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Kenneth Cohen

Limitation of Where to Sacrifice

There is a reference in Parshat Re’eh to two important terms in Judaism. One is called היתר במות and the other is הוראת שעה. This is connected to the location where sacrifices may be offered.

The term Heter Bamot, refers to a brief period in our history when the Mishkan and Beit Hamikdash were not in operation.

From the time the Jewish people entered Eretz Yisrael, the Jewish people worshipped Hashem either in the Mishkan or in the Beit Hamikdash. The Mishkan was referred to as a portable Temple, that was originally built in the desert. In Israel, it was in Nov and Givon, for a certain period, and mainly in Shilo, for 369 of the 480 years, before Solomon’s Temple was built.

The Heter Bamot applied during the brief interim period, where both the Mishkan and the Beit Hamikdash were not functioning. Only then, was it permitted to build private altars where free will offerings could be offered.

The Hora’at Sha’ah is the situation where permission is granted to a prophet to violate the Torah for the sake of saving the Jewish people. This happened once in the days of Eliyahu Hanavi, when he had a confrontation with the false prophets of Baal. Jewish survival was at stake, and he used this special, emergency leniency, to offer a sacrifice on Mount Carmel. He needed to show the truth of Hashem’s Torah, by having a fire come from the sky and consume his sacrifice.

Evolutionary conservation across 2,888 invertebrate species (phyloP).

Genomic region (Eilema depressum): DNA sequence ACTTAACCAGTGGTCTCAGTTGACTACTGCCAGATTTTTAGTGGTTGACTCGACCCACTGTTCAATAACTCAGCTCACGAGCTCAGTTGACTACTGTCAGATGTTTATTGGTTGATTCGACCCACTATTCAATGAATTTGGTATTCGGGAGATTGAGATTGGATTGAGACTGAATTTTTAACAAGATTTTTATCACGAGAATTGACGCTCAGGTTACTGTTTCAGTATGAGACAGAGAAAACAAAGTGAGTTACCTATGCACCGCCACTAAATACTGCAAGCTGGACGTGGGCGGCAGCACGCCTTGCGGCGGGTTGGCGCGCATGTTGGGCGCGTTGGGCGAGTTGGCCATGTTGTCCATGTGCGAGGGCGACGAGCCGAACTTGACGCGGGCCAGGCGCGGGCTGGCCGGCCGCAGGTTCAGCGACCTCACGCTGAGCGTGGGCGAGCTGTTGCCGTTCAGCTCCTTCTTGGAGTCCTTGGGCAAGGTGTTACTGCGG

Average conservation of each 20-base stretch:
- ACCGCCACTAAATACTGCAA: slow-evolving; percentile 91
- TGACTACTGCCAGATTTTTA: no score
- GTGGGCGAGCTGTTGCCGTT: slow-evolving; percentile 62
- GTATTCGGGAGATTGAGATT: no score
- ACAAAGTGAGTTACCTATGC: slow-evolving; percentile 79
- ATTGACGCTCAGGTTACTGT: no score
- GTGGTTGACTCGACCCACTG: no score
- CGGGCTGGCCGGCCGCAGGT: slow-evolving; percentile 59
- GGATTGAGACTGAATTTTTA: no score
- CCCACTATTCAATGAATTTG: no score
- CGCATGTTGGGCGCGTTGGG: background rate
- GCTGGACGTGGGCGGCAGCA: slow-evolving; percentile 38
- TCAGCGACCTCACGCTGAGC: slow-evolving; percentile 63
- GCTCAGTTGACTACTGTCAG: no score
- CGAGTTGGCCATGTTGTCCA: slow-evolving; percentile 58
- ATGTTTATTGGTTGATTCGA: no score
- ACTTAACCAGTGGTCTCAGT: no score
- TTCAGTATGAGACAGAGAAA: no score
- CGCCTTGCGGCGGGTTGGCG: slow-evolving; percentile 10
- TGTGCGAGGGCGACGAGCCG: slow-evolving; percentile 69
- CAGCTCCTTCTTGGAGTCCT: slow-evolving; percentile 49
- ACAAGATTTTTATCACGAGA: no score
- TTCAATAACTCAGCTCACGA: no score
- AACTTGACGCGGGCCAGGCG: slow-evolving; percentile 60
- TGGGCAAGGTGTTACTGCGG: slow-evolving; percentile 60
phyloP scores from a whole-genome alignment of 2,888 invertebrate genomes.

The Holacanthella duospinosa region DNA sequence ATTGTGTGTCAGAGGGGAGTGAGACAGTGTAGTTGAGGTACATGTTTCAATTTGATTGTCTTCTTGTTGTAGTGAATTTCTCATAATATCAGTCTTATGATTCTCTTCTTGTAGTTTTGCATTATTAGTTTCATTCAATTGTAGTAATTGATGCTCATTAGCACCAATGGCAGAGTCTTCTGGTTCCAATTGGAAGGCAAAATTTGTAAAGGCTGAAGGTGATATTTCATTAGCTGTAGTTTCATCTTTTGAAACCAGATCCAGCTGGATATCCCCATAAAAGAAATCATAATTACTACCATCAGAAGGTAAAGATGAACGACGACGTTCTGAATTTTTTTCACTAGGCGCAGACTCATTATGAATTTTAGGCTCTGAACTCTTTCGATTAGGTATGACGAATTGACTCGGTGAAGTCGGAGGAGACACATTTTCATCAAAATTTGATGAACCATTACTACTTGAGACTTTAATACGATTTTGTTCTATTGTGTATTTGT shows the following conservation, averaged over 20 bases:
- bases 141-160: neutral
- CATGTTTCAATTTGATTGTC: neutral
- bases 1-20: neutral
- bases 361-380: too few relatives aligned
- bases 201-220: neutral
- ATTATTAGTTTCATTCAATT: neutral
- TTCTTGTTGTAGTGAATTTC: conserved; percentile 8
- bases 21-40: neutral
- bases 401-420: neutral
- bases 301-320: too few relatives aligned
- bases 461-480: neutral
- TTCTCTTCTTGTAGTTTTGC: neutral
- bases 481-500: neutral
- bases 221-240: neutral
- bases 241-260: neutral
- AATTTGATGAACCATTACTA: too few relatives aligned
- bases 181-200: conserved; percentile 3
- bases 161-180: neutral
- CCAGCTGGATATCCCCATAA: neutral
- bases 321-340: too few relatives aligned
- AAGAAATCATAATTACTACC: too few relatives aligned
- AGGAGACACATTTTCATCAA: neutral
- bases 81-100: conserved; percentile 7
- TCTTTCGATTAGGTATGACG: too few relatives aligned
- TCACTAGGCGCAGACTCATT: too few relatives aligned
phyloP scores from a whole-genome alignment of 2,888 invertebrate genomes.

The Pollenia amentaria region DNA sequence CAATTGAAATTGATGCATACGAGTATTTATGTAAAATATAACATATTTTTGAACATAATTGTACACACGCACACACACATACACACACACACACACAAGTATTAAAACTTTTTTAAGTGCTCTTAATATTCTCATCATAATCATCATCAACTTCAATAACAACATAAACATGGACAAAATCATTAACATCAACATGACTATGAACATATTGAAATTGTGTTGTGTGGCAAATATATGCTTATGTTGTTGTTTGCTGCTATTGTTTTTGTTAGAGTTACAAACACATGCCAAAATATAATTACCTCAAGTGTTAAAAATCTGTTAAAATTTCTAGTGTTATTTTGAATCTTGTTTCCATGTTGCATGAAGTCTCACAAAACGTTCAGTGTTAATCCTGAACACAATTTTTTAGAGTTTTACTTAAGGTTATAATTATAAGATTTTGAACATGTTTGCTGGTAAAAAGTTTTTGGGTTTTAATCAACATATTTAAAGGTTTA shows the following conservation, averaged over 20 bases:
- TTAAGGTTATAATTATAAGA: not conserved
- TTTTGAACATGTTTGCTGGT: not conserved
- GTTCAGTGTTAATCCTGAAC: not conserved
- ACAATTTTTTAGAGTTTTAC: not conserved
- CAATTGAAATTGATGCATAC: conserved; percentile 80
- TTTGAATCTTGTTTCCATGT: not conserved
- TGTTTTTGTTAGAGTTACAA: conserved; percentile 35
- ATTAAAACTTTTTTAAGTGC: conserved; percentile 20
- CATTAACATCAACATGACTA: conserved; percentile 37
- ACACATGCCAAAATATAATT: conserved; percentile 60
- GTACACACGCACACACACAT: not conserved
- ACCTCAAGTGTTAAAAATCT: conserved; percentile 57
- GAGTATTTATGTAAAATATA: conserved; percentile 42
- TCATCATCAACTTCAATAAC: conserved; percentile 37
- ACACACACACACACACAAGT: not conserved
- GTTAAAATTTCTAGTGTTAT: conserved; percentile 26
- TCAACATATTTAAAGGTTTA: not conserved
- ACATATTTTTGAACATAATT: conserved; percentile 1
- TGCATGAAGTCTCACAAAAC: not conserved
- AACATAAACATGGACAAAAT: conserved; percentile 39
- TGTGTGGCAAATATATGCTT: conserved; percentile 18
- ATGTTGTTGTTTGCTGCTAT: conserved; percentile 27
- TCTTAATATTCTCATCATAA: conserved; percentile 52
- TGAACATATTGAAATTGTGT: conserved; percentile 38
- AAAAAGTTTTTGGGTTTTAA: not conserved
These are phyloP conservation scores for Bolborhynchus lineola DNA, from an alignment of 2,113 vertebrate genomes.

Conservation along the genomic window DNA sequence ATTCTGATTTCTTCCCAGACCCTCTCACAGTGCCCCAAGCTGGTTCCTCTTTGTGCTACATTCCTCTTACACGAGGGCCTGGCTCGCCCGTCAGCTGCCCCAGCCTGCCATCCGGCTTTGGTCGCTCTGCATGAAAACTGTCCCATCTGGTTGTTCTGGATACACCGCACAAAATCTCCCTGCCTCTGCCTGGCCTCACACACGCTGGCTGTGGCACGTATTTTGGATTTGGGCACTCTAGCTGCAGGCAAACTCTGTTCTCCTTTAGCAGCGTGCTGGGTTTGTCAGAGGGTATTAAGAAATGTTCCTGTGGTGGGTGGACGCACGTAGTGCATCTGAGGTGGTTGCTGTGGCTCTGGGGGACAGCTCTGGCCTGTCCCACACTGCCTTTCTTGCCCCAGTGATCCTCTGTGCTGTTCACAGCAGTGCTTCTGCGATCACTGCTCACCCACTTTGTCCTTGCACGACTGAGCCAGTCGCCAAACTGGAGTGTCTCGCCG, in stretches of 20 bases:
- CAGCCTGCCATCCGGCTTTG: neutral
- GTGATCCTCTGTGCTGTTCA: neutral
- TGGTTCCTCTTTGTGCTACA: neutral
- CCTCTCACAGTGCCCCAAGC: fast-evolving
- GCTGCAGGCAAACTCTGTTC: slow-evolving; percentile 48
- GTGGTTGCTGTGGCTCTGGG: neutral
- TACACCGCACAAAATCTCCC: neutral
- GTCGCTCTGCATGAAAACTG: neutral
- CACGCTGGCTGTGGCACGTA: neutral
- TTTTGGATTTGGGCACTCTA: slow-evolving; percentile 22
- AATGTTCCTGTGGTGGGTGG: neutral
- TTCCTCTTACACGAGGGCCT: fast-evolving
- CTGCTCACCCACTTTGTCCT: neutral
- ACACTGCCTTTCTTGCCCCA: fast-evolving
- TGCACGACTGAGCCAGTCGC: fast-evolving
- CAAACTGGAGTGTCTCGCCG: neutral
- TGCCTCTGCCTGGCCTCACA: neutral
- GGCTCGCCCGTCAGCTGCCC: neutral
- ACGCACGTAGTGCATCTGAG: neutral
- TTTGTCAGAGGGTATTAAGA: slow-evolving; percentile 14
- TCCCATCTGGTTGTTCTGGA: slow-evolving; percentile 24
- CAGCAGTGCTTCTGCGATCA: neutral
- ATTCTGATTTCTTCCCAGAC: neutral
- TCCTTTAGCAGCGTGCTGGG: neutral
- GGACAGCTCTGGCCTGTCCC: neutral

The reference to these two terms of היתר במות and הוראת שעה, was to emphasize the importance of having one central place of worship for the Jewish people. We know what happens when there is a splintering of our people, and each does what is “right in his own eyes.” Jewish Unity is essential for the strength and success of Israel.

About the Author
Rabbi Cohen has been a Torah instructor at Machon Meir, Jerusalem, for over twenty years while also teaching a Talmud class in the Shtieblach of Old Katamon. Before coming to Israel, he was the founding rabbi of Young Israel of Century City, Los Angeles. He recently published a series of Hebrew language-learning apps, which are available at www.cafehebrew.com